N=1. A sample size of one: you.
By Cody Burkhart
“The best laid schemes of mice and men often go awry” — Robert Burns
Today you are expecting to receive the fifth and final tier to understanding your own personal experiment: The Analysis. Unlike the future experiments we will be covering in this blog, I developed this one to be performed live with you instead of completing all the work in advance so that we can talk in-depth about what we are learning from the results. For this experiment, we would both be in the trenches together.
Then fate provided a misstep in my journey with the passing of a family member. The result was an inability to be around the equipment necessary to gather enough data points for the Training Mask experiment to demonstrate value added to our conversation. The silver linings, though, are where the magic comes from all this.
I will still keep my promise to deliver the analysis conversation, the excel spreadsheet, and my own data for you all to piggy back off of, but we are going to take a tangent in our journey to talk about something that often happens in life: the unexpected. We must be honest with ourselves and realize that there will be times that the rest of our life, outside our little human experimentation projects, presents scenarios that require quick adaptation. Adaptation may come in many forms.
Perhaps you forget your digital pulse oximeter at home on a testing day? I did that exact thing on my baseline test day for our training mask experiment and ended up driving all the way home and straight back while on a telecon just to pick it up. I could have, instead, elected to postpone my baseline. Yet another option could have been self-checking my HR using my two fingers and a clock. There are all kinds of options if we take a moment and examine the situation before letting it stress us. Each of these options comes with it its own risk-to-reward balance. By properly understanding how I built my experiment, though, I can make even smarter choices because I have a clear layout of my intent and impact of each, and every, element. For instance, had I elected to measure my own HR I would not have had my SAO2 data, but with only one missed data set I could still, likely, see the trend over time (benefits of deciding on a combination of my “Re-test v. Real Time”). Under the same investigation, I also could accept that the SAO2 was, simply, part of my supplementary data and was, by nature, not required to answer my initial question. I could still record the quantitative performance metric of my distance on each interval (remember I was rowing for meters) along with qualitative measures of how I feel during each session.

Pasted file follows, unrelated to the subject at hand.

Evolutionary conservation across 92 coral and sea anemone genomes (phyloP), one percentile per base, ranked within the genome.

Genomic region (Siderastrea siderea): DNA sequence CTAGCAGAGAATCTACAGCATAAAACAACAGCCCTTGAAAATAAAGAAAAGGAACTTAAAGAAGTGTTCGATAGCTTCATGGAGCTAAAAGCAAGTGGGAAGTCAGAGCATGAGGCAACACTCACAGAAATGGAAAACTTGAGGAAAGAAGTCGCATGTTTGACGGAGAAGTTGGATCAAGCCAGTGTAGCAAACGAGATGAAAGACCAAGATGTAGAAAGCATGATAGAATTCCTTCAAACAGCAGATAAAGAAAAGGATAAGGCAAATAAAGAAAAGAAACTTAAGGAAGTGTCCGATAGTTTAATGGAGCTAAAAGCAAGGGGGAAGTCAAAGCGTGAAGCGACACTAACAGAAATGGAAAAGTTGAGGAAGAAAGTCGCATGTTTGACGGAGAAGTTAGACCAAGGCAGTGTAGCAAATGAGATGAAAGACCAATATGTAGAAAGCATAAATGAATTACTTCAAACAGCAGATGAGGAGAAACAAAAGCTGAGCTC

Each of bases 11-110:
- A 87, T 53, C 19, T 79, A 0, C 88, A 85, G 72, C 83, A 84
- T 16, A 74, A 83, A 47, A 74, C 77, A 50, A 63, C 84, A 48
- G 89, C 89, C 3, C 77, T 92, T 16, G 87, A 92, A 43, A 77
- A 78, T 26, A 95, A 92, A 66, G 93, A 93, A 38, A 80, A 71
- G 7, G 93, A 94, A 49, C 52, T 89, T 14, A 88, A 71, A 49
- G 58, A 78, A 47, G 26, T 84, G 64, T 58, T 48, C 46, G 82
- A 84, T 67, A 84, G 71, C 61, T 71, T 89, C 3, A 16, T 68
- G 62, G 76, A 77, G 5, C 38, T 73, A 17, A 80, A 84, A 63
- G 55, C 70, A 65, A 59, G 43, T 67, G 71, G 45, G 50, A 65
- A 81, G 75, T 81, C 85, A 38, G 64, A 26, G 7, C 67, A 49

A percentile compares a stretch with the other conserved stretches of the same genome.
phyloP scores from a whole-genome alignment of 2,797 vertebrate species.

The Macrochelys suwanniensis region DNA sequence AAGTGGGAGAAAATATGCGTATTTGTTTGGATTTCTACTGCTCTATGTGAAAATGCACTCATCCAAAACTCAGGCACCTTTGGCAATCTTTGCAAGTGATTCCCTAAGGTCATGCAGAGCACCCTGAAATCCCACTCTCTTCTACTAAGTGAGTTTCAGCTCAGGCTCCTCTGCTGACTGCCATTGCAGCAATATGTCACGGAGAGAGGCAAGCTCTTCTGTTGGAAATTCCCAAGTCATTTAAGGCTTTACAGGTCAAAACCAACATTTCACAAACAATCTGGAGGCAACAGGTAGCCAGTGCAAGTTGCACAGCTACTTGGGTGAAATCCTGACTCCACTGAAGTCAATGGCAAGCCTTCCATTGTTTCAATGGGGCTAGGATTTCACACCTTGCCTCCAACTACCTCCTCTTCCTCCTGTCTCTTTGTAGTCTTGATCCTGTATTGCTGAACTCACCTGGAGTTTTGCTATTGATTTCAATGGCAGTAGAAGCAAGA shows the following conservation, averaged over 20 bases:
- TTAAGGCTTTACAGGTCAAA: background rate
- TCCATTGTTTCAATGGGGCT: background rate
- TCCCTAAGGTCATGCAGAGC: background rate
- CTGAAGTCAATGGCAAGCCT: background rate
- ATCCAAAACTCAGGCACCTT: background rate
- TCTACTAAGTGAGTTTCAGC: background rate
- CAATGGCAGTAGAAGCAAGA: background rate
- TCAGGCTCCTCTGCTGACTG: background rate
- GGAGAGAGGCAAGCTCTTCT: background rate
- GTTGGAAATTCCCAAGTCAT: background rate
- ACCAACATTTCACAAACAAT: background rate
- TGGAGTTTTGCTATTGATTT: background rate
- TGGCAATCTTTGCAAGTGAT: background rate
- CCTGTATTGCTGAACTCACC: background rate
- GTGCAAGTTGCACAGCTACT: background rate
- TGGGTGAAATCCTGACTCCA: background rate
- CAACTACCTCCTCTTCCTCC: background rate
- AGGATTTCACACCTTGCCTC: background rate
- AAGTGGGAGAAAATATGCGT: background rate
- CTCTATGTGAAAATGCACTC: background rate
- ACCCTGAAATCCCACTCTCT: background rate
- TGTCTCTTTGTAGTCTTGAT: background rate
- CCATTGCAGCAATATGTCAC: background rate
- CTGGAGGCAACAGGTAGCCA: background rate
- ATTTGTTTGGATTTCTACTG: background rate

Analyzing the impacts above is just an exercise we can run on our experiment before getting started. It verifies that we have concise reasons for what we are doing and, justifiably, weight the importance of each component. At the same time, this exercise is also meant to keep testing fun and low stress.
This desire for reduction in stress is especially important in a case such as the one we are investigating. Why? Let’s engage you a bit… I want you to imagine the last time you were stressed out. What did it feel like? What did you notice? As Eminem would say “palms are sweaty, knees weak, arms are heavy; There’s vomit on his sweater already, mom’s spaghetti.” We can both agree you also notice the changes to your heart as it pounds on the inside of your chest like a caged animal; the blood rushing past your ears, its pressure making your mind fog over with thumps. That may all sound a touch overdone and cliché, but at the same time, it really isn’t. We know there are exact physiological processes going on that make my storybook tone accurate as to the intensity of stress and its changes to our heart.
This relates to our experiment because we know that we are examining implications of our diaphragm on our breathing. If breathing changes, then we are directly impacting gas exchange of fresh O2 in and toxin CO2 out, performed by pumping blood through our lungs’ alveoli. It’s accurate, under these connections, to see how our heart rate and breathing have a deeply personal relationship. Don’t believe me? Interactive moment of the day #2: Find your pulse right now. Start huffing and puffing like the Big Bad Wolf and see if you notice any changes to your HR. The best part of our situation is that the same connections work in the reverse order: anything that impacts our heart rate impacts our breathing in return. Stress directly impacts the results of our experiment. Avoidance of stress through preparation, then, is crucial.